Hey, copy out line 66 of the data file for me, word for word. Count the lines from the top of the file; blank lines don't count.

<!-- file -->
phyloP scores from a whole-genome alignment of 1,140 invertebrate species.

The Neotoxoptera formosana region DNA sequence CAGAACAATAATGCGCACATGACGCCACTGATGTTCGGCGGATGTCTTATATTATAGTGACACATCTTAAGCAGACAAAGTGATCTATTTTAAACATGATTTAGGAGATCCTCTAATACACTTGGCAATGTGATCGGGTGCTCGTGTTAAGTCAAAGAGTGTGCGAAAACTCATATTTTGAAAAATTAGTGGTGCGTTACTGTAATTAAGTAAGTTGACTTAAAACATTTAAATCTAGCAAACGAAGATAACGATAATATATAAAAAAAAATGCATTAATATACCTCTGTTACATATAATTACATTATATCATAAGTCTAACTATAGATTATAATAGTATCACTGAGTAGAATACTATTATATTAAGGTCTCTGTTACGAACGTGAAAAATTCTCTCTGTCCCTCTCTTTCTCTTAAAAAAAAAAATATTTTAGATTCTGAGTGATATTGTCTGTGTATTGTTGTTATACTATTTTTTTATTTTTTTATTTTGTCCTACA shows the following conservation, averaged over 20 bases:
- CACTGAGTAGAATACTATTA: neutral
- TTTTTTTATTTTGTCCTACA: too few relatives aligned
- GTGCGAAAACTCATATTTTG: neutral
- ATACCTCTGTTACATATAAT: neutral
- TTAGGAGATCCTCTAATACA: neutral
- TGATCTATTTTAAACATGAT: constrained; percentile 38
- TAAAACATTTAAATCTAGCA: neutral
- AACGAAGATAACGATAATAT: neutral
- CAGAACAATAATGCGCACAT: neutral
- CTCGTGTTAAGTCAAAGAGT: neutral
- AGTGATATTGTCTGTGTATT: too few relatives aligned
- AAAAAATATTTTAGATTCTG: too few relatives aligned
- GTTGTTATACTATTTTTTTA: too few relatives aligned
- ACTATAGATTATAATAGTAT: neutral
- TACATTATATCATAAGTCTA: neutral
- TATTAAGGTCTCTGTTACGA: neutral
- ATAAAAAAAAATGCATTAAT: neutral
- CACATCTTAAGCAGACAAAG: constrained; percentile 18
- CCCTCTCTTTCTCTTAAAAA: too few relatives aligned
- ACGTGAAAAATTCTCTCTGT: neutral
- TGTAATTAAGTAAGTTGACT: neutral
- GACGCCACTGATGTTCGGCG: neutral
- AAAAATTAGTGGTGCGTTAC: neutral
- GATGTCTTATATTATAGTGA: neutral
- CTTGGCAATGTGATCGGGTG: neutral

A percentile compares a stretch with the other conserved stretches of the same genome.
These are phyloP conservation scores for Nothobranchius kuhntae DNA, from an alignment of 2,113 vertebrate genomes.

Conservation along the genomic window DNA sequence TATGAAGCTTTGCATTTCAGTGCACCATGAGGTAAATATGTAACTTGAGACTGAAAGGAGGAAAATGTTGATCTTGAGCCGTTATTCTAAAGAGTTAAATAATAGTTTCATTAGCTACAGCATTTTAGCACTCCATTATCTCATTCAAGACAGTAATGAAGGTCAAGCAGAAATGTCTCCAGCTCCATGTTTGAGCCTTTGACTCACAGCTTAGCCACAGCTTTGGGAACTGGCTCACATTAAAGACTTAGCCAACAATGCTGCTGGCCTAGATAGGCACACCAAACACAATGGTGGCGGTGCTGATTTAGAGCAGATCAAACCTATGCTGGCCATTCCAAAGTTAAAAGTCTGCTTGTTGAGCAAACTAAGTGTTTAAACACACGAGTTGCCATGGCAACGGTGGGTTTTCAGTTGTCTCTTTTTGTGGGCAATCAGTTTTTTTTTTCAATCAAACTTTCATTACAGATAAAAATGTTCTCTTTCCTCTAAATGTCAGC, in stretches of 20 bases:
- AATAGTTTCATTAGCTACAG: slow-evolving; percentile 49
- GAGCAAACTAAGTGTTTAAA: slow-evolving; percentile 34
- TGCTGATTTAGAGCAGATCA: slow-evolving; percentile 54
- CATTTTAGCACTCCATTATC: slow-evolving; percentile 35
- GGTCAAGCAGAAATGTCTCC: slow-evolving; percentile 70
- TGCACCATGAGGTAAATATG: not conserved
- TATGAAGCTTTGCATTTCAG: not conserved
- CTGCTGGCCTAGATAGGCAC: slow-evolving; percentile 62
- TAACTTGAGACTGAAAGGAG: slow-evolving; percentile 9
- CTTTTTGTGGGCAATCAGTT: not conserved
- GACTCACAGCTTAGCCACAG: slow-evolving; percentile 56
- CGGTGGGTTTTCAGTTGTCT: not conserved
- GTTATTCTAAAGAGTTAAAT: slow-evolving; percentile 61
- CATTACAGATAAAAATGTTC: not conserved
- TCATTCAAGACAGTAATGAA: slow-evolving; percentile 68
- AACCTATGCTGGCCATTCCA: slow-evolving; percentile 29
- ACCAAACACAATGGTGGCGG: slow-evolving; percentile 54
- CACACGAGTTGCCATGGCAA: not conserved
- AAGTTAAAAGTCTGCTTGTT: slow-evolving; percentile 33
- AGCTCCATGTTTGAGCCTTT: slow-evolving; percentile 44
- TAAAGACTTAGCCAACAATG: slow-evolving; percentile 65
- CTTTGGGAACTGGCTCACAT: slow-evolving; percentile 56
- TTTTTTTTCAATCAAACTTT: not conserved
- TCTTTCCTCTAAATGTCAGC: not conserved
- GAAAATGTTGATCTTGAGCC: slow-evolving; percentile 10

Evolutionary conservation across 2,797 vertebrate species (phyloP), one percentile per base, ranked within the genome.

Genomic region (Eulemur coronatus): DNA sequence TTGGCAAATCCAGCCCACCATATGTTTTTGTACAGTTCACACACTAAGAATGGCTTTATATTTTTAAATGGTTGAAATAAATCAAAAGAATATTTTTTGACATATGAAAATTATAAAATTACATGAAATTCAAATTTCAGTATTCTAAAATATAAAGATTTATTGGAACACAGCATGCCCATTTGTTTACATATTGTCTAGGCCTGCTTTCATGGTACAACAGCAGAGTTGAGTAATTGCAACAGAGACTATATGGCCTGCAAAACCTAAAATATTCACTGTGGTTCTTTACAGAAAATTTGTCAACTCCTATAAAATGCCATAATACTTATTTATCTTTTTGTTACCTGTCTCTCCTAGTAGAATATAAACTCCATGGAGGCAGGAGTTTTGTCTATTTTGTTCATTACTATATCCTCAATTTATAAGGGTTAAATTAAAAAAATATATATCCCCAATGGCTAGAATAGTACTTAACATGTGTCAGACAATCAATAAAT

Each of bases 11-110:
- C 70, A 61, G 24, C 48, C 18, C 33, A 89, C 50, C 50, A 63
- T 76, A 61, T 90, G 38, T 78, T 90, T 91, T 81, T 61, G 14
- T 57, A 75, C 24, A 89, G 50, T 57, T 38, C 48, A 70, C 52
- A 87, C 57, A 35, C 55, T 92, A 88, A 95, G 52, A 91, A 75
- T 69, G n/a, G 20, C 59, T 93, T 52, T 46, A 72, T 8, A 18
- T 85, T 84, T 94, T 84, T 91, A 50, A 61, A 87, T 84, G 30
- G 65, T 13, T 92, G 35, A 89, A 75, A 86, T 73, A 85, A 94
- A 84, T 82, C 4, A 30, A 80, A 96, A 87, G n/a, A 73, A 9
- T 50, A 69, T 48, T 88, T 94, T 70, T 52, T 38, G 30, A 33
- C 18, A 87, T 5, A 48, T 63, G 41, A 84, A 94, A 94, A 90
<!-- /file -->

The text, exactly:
- A 84, T 82, C 4, A 30, A 80, A 96, A 87, G n/a, A 73, A 9